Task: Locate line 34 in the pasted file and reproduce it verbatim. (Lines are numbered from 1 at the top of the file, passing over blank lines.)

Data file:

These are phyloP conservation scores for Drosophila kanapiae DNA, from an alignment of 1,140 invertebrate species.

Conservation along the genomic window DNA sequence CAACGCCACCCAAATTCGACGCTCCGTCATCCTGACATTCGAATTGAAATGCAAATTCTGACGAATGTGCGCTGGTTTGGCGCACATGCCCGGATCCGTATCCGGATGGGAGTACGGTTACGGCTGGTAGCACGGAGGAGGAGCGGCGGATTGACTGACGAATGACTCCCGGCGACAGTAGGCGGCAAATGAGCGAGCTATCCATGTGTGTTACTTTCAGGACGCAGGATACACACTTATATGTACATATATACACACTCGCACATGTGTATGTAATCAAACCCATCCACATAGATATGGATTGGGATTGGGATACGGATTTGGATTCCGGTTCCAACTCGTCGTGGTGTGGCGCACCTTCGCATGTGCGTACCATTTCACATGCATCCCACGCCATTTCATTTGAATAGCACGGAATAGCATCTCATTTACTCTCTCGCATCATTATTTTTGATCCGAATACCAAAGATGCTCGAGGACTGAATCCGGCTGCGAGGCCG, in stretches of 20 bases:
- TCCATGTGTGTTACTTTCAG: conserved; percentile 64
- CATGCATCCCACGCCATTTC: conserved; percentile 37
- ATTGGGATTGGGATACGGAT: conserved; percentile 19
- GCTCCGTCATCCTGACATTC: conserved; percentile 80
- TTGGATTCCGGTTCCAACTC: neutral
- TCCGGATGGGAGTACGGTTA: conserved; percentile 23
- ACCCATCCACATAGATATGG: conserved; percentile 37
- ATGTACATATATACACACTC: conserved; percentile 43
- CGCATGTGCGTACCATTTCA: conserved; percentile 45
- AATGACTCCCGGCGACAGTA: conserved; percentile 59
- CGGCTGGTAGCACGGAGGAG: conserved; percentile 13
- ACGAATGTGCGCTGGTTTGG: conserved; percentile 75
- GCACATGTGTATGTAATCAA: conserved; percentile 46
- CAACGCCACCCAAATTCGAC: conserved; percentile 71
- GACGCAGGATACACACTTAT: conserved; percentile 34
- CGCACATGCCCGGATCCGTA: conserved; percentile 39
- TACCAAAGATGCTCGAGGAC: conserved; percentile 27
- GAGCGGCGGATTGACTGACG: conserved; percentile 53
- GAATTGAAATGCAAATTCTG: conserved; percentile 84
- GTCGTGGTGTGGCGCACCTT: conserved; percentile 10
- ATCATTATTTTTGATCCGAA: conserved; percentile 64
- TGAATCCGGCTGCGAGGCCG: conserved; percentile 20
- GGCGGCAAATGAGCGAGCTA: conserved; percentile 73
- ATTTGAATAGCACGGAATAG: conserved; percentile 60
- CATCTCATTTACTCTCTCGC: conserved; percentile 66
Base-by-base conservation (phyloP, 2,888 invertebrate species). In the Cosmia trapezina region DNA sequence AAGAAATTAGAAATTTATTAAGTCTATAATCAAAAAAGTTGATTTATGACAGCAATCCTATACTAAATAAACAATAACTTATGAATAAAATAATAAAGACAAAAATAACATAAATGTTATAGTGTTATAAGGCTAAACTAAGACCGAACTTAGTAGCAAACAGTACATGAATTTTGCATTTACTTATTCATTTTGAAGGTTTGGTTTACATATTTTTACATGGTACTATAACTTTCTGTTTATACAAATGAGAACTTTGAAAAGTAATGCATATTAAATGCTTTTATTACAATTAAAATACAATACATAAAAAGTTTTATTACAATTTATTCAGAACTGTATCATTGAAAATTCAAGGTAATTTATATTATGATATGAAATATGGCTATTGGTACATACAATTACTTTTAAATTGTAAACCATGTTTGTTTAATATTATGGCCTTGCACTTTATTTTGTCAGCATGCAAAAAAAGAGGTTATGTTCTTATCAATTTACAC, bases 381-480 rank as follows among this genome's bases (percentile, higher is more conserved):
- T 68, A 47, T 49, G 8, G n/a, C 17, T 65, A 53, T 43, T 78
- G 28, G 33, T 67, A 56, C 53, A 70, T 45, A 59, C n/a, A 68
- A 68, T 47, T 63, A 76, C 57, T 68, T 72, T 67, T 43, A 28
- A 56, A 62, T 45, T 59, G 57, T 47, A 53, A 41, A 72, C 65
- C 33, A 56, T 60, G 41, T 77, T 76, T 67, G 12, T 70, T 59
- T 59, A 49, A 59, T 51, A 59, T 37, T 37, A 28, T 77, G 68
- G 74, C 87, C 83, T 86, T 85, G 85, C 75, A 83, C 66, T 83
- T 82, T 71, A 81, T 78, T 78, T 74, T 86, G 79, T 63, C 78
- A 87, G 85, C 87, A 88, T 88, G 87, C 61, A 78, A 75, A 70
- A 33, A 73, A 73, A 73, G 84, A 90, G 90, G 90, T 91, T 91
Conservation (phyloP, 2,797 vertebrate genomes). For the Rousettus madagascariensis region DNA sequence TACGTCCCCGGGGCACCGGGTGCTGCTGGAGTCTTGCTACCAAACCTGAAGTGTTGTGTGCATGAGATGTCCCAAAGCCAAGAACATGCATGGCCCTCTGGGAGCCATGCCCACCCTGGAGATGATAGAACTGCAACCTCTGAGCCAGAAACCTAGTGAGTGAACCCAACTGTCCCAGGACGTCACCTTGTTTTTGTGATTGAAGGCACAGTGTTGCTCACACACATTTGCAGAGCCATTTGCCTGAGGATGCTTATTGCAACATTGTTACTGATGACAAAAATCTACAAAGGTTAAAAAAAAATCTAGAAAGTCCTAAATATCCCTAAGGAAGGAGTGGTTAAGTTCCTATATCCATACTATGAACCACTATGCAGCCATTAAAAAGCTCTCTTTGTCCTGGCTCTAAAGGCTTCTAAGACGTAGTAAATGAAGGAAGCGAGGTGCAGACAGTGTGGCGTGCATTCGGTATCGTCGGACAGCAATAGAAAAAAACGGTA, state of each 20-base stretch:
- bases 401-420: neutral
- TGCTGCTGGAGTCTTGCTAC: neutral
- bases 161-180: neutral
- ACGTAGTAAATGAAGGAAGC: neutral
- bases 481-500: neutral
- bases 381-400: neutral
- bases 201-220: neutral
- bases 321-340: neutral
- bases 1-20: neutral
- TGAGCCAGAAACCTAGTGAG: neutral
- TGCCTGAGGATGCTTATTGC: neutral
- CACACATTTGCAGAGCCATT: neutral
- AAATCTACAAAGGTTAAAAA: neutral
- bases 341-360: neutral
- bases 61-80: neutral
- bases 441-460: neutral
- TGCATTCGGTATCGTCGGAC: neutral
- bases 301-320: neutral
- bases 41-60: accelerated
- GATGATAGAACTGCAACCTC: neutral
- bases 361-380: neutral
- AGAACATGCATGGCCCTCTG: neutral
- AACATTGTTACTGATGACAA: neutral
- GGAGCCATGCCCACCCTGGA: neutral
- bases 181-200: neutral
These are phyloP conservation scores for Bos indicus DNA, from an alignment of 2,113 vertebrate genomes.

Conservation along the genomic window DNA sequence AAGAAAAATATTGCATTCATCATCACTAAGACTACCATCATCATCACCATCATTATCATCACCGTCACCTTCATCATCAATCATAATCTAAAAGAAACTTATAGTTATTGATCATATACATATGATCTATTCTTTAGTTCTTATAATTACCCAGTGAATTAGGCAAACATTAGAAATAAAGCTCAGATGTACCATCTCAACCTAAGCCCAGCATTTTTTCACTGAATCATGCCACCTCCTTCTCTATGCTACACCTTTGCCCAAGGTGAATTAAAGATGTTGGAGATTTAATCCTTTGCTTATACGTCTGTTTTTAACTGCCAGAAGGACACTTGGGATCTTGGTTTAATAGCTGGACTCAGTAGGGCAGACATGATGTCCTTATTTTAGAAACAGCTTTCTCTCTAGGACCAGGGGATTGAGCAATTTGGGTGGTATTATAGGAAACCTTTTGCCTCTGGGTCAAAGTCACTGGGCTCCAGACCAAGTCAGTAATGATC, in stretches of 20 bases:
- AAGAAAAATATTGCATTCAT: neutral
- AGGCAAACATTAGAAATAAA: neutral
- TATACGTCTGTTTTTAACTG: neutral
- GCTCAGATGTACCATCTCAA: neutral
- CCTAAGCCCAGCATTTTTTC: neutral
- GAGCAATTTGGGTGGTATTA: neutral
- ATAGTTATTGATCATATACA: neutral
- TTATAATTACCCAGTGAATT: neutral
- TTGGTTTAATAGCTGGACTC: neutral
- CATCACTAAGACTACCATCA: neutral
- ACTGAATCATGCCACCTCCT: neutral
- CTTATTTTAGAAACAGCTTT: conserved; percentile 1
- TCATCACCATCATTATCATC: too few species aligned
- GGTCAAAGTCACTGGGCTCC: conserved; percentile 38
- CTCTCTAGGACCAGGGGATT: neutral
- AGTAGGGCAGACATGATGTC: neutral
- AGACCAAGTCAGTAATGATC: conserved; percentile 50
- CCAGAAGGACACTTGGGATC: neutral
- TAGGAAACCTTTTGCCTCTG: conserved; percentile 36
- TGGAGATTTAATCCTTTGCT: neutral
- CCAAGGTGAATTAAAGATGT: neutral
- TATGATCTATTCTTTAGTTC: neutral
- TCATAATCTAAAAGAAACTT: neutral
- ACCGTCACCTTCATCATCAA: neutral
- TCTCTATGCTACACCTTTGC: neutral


- T 59, A 49, A 59, T 51, A 59, T 37, T 37, A 28, T 77, G 68